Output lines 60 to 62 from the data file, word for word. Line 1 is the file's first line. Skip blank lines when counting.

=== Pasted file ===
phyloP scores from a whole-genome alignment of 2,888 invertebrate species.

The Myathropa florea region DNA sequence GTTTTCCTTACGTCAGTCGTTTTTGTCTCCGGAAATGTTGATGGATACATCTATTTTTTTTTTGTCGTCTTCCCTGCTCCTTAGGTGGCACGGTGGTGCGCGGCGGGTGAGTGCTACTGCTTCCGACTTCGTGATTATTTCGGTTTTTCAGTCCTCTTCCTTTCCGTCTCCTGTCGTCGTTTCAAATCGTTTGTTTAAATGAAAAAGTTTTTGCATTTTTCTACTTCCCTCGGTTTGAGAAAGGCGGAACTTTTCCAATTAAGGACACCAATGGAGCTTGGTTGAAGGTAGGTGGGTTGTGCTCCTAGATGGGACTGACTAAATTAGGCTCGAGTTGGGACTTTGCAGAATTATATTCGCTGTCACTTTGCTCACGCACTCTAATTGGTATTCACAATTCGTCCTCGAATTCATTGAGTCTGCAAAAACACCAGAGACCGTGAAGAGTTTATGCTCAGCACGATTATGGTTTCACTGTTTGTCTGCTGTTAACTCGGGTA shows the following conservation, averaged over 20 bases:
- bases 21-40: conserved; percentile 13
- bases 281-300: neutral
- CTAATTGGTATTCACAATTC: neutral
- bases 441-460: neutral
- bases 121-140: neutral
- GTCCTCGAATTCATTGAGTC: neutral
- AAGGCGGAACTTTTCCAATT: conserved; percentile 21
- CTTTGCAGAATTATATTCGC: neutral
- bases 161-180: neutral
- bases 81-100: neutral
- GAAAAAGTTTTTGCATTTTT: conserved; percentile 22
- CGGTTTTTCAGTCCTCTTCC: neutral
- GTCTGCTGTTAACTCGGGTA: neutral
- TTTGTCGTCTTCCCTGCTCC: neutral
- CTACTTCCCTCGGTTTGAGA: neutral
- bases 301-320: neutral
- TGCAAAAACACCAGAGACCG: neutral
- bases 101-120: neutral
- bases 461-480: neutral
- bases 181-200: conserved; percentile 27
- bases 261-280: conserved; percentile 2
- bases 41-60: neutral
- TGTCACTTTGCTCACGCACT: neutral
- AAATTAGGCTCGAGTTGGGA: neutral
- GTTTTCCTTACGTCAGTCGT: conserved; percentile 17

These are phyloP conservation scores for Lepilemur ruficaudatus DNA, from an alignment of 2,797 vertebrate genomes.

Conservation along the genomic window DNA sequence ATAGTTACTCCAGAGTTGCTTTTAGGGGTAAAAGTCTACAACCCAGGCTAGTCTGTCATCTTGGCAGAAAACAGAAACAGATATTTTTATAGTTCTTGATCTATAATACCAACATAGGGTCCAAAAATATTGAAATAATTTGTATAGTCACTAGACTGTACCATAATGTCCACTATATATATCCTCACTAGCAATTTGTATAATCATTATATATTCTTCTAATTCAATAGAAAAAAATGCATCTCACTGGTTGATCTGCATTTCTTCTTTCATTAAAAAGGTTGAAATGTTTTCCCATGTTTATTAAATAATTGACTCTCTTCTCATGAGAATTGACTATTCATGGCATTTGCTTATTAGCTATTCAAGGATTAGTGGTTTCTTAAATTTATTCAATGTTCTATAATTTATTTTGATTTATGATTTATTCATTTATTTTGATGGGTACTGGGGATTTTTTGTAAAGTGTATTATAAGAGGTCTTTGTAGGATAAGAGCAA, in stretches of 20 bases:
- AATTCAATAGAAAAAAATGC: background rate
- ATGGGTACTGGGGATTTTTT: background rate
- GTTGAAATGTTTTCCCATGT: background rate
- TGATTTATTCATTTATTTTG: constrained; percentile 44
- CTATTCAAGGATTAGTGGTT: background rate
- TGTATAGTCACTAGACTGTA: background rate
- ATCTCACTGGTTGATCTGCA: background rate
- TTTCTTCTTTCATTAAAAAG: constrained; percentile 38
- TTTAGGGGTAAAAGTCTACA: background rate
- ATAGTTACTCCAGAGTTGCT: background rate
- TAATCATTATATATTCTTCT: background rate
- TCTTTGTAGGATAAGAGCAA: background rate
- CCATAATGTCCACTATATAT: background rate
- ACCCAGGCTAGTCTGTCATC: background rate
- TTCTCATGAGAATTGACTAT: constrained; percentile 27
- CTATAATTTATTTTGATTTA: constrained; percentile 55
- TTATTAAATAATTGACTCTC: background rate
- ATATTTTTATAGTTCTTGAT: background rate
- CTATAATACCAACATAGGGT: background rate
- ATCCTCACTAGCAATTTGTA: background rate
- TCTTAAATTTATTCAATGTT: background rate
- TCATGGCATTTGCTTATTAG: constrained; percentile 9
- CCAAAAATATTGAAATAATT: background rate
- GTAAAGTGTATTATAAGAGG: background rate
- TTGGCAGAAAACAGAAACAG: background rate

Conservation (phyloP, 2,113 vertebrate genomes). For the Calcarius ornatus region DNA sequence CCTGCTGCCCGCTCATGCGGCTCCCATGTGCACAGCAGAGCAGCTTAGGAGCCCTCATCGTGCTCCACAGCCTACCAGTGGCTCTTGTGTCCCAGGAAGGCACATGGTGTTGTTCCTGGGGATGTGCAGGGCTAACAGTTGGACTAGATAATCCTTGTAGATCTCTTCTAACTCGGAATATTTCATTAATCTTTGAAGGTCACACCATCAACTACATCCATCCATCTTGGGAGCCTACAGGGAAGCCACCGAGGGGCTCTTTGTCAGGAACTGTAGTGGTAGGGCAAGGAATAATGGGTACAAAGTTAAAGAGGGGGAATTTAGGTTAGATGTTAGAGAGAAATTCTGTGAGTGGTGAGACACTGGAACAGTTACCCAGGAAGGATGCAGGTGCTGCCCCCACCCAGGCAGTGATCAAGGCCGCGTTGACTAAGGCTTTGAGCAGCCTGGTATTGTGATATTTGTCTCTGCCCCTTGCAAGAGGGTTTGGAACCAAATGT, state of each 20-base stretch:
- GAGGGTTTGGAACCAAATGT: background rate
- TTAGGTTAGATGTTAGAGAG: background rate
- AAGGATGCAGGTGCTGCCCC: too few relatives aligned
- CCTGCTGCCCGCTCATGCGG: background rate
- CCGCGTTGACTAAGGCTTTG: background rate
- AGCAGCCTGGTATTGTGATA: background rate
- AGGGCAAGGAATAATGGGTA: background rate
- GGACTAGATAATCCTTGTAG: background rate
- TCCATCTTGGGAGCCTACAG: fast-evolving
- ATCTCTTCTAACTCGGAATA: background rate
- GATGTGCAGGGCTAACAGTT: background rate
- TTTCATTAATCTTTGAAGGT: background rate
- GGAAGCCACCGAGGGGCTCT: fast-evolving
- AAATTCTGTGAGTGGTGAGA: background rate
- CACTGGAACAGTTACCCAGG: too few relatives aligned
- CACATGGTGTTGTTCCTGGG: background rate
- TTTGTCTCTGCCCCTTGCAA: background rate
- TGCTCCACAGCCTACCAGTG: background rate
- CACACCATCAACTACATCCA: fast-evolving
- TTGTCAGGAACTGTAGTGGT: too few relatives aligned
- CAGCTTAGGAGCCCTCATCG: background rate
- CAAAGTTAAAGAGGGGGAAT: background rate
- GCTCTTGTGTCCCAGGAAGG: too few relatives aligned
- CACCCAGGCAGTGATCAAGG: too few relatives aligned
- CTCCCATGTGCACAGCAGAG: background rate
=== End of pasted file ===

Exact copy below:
- CCGCGTTGACTAAGGCTTTG: background rate
- AGCAGCCTGGTATTGTGATA: background rate
- AGGGCAAGGAATAATGGGTA: background rate